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Fed Chair Yellen tells Senate panel global economy still vulnerable

Federal Reserve Chair Janet Yellen testifies before a Senate committee on the state of the U.S. economy; nearly 30 percent of Americans lack any emergency savings; and a consumer index says Chick-fil-A is America's favorite fast-food chain
Federal Reserve Chair Janet Yellen testifies ... 01:07

Federal Reserve Chair Janet Yellen on Tuesday said concerns about the U.S. labor market, global economic growth and low inflation underline the central bank's cautious approach to hiking interest rates.

"We will be watching the job market carefully to see whether the recent slowing in employment growth is transitory, as we believe it is," Yellen said in prepared remarks, delivered to the Senate Committee on Banking, Housing and Urban Affairs.

Yellen's use of the word "whether," marked a slight shift from her previous term of "when" in looking for improvement in the U.S. economy. "We cannot rule out the possibility expressed by some prominent economists that the slow productivity growth seen in recent years will continue into the future," she said Tuesday.

Making her semiannual monetary policy report to Congress, Yellen summarized how the Federal Open Market Committee (FOMC) was taken off track weeks after hiking rates in December by slowing domestic growth and events overseas, including worries about China's economy and a sharp drop in oil prices.

Given a weak global economy and subdued domestic productivity that are holding down interest rates in the long term, Yellen said the Fed's benchmark overnight interest rate would likely stay low "for some time."

"In short, the Fed chair remains in no rush to raise rates again," Jim O'Sullivan, chief economist at High Frequency Economics, wrote in an emailed note to clients. "We expect the Fed will be tightening again before long, although given the very cautious tone, tightening as soon as July looks quite unlikely, even if the June employment report is quite strong," added Sullivan, who noted that the Labor Department would issue three more employment reports before the September FOMC meeting.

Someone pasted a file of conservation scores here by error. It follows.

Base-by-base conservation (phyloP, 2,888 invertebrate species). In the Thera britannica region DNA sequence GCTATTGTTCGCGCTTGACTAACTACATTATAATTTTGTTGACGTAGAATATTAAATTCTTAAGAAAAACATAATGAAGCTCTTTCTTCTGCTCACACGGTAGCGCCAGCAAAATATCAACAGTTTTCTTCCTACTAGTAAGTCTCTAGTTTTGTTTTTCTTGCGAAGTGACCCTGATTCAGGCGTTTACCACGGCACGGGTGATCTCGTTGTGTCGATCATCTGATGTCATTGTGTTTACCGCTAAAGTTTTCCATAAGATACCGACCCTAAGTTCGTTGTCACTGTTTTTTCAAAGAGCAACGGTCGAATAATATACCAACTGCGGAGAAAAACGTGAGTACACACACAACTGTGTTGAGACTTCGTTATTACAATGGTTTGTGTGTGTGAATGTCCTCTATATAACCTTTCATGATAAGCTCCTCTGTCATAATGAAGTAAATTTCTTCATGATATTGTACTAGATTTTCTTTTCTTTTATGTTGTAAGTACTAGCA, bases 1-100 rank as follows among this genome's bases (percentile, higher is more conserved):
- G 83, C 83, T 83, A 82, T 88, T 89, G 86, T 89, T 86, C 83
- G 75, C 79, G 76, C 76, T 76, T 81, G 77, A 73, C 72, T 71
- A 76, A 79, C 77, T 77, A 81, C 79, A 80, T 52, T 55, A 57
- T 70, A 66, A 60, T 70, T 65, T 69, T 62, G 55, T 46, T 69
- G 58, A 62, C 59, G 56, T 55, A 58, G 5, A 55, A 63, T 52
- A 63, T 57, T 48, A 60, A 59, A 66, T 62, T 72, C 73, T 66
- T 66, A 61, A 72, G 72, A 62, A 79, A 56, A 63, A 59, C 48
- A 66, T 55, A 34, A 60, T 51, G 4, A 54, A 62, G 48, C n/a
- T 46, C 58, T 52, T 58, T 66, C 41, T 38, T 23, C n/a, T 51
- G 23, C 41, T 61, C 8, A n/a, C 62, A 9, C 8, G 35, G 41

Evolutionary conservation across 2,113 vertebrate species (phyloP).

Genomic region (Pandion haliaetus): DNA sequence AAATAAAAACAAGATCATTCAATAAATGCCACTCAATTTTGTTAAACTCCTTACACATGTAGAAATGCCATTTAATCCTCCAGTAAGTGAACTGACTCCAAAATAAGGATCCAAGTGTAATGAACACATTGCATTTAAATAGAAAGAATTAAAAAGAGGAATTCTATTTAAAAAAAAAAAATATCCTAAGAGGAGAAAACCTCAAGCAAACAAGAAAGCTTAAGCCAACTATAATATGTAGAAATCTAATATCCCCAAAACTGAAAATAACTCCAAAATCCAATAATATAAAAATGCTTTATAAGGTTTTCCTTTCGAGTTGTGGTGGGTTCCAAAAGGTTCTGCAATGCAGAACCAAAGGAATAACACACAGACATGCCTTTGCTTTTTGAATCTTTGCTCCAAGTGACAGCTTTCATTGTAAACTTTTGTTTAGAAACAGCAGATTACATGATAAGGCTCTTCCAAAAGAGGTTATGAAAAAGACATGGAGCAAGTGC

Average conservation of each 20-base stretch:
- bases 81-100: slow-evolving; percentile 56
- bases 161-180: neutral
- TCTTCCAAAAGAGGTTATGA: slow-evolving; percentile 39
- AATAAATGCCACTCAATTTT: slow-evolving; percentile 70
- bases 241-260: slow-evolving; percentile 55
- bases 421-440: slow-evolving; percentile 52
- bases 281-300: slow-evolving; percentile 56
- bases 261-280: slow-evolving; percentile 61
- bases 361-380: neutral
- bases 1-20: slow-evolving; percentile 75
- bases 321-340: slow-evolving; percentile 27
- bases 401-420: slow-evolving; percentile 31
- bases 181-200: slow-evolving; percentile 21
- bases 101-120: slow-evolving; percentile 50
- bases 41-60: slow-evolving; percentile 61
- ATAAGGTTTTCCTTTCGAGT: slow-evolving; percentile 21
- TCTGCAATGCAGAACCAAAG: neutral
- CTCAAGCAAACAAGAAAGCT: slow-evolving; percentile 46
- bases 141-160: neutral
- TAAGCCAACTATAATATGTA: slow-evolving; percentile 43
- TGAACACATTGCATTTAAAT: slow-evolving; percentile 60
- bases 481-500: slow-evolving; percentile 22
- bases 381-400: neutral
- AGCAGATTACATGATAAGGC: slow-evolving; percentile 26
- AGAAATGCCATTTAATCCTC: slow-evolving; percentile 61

On June 15, Fed policy makers held the central bank's benchmark interest rate unchanged, citing slowing payroll growth in May and April.

Asked by Bob Corker, R-Tennessee, whether the Fed was "embarking on QE4" by reinvesting maturing proceeds held by the Fed, Yellen dismissed the suggestion that the Fed had changed its policy.

"That has long been our policy," Yellen said. "We did say as the economy recovers, a day would come ... when we begin the process of gradually allowing securities to run off our balance sheet."

Asked by Corker whether the Fed had determined whether it had the legal authority to pursue negative rates, Yellen replied that she did believe the central bank could legally pursue the option, but she downplayed the likelihood of the Fed embarking on that path.

Wall Street offered a subdued reaction to Yellen's comments, with benchmark indexes holding modest gains. The Dow industrials (I: DJI) gained 25 points, or 0.1 percent, at 17,830. The S&P 500 (SPX) advanced 6 points, or 0.33 percent, to 2,089. The Nasdaq Composite (COMP) gained 7 points, or 0.1 percent, to 4,844.

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